Rolling shutter is used to capture still images, and global shutter is used to capture moving objects. Particularly for resolutions greater than 1.6 Megapixels, a rolling shutter camera is less expensive. For instance, the MER2-1220-32U3C 12MP rolling shutter camera costs under 300 dollars. On the other hand, our 12MP global shutter (ME2P-1230-23U3C) costs over 1000 dollars. Compared to a rolling shutter camera, a global shutter has a larger sensor because of its larger pixels. Consequently, a global shutter camera captures images with greater clarity and sensitivity to light. Continue Reading


There are several advantages to switching from a webcam to an industrial machine vision camera in terms of functionality, performance, and image quality. The benefits of utilizing an industrial machine vision camera and how it varies from a webcam will be covered in this article. Continue Reading

Telecentric lighting in machine vision applications

Achieving precise and repeatable image quality is essential for machine vision applications like measurement, quality control, and inspection. To improve imaging precision, telecentric lenses and telecentric lighting are essential. We will first provide a brief overview of telecentric lenses in this article before delving into the benefits and drawbacks of telecentric lighting. In some cases, we will also look at the parallel backlight as an additional lighting option. Continue Reading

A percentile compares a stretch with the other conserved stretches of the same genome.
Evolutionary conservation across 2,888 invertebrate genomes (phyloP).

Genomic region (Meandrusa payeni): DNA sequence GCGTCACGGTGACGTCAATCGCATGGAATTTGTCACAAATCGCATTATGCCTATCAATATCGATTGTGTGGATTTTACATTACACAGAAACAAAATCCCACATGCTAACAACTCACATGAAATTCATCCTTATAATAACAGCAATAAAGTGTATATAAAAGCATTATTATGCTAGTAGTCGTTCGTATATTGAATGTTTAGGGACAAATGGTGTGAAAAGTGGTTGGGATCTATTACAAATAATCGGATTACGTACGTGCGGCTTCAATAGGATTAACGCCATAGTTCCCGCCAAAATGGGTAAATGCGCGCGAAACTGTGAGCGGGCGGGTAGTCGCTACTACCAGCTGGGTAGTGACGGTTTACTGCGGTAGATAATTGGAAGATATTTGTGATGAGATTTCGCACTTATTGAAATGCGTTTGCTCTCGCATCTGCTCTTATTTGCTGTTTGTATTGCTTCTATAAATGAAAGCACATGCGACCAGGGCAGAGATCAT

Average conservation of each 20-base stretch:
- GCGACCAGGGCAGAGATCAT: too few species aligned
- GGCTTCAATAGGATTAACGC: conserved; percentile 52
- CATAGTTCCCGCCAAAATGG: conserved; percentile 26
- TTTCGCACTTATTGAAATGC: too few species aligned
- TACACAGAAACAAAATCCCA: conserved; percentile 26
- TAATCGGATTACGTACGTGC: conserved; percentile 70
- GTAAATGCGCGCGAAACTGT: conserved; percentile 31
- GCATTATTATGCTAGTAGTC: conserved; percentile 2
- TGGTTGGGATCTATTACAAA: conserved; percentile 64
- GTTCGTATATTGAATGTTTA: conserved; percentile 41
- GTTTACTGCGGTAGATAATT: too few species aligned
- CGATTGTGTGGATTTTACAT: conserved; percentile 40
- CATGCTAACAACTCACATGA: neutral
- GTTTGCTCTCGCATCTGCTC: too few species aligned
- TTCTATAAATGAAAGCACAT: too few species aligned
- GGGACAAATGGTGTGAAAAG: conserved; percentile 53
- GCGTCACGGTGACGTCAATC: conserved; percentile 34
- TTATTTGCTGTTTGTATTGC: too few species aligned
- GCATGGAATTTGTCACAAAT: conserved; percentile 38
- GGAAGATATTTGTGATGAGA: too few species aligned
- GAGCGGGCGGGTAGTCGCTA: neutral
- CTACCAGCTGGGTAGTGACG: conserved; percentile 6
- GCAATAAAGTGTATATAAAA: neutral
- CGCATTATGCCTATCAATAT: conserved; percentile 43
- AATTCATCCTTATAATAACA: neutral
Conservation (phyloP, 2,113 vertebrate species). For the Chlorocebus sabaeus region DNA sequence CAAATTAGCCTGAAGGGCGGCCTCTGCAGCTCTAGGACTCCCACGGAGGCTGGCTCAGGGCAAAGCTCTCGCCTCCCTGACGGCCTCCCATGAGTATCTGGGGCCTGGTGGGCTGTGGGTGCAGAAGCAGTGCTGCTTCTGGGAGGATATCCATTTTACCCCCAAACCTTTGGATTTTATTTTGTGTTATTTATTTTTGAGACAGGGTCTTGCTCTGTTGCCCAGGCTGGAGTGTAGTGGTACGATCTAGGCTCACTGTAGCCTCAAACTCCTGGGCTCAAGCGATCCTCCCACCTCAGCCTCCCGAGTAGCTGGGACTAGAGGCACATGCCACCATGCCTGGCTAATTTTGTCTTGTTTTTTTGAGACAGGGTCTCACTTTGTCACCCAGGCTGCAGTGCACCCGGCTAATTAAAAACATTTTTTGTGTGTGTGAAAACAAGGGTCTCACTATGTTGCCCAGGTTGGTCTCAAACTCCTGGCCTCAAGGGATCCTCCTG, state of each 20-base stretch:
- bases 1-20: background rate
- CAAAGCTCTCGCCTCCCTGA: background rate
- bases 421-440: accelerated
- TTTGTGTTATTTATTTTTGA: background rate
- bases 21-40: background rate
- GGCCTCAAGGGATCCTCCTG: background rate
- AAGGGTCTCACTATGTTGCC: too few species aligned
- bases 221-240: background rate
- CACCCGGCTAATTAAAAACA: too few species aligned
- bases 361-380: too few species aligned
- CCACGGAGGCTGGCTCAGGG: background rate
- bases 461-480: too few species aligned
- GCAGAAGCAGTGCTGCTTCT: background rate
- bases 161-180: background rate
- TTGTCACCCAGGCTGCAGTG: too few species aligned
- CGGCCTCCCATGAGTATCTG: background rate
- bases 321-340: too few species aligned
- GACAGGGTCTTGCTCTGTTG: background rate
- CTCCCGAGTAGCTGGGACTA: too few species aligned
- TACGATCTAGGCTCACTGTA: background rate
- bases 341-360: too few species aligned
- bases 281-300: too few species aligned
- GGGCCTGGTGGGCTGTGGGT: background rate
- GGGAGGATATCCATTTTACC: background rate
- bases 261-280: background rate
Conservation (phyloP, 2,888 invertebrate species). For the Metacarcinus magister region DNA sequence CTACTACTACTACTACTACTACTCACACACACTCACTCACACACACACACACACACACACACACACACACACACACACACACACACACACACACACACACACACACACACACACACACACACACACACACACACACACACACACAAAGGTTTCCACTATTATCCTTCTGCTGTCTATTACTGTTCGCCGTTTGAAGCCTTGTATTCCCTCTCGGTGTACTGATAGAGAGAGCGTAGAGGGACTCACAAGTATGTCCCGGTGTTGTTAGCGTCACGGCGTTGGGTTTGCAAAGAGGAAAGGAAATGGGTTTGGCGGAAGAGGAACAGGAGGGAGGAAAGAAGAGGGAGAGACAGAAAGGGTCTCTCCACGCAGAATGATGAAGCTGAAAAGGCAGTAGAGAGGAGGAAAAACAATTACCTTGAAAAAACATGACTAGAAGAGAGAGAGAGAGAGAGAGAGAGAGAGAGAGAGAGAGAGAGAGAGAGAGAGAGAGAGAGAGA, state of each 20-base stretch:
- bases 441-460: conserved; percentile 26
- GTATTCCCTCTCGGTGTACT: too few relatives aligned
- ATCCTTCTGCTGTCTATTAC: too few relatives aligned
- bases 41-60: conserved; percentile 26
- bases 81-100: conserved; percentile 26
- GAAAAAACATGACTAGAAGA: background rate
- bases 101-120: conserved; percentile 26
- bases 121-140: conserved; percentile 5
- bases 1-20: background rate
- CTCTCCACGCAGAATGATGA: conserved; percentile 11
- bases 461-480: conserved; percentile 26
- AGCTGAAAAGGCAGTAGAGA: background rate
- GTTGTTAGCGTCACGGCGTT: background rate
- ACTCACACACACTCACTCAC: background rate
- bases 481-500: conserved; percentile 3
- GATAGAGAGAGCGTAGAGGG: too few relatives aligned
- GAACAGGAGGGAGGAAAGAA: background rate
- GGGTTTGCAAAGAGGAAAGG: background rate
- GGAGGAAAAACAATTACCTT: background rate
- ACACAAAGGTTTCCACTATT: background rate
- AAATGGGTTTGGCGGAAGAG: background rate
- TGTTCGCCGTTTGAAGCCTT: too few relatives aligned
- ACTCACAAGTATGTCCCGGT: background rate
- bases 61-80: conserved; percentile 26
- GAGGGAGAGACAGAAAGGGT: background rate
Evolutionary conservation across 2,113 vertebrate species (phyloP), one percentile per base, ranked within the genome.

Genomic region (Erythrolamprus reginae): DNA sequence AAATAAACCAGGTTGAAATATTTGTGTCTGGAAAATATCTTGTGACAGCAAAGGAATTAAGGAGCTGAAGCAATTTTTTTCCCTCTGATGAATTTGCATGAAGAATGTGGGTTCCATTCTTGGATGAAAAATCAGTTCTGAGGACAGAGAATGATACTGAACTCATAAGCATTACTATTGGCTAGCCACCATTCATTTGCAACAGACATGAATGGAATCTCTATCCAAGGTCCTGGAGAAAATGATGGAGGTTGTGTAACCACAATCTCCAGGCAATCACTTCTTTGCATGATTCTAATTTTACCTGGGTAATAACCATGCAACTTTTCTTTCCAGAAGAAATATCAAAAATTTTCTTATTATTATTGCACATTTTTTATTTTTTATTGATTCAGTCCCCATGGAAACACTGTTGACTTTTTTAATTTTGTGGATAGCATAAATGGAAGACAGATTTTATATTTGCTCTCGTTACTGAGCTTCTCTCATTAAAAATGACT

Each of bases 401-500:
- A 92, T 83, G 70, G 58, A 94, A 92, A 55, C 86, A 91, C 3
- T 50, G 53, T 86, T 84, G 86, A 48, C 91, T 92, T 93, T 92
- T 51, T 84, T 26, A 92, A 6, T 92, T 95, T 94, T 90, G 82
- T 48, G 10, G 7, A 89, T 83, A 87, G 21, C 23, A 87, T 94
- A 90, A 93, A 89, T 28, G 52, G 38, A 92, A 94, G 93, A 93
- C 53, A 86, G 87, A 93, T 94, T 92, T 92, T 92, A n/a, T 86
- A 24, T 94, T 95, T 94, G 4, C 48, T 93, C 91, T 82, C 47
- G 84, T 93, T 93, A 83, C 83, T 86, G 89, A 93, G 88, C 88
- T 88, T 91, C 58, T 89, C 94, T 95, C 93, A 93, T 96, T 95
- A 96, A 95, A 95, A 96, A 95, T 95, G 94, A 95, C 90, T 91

Industrial Machine Vision LEDs for the best light conditions

Since every object is unique, the first thing to consider is "what" you hope to see or detect. This along with the physical attributes of the object will determine which light is used.

  • Select a light that is at least 10% larger than the object you want to examine, a larger light will give you more flexibility and light overall.
  • To ensure greater illumination, the light source should be shaped to match the shape of the object.
  • More light will be reflected and the image will be brighter the closer the light source is to the object for inspection.
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Basics of polarization in diverse machine vision applications

The fundamentals of polarization are examined in this article along with its various applications in machine vision. It also emphasizes cross-polarization, a cutting-edge method that improves image quality by reducing glare and bringing out details that are otherwise hidden. Do you need advice on a similar application, having problems with glare, or are you working on an application that involves surface inspection? When choosing the appropriate polarization hardware, we can help. Continue Reading

Selecting the best lens resolving power for your camera's pixel size

It's crucial to take your industrial camera's pixel size into account when choosing a lens which matches the lens resolution. Line pairs per millimeter, or lp/mm, is used to express the lens resolution. This guarantees optimal performance of your industrial. The concept of lens resolution in line pairs per millimeter (lp/mm) is explained in this article along with how to determine if your industrial camera is compatible. Continue Reading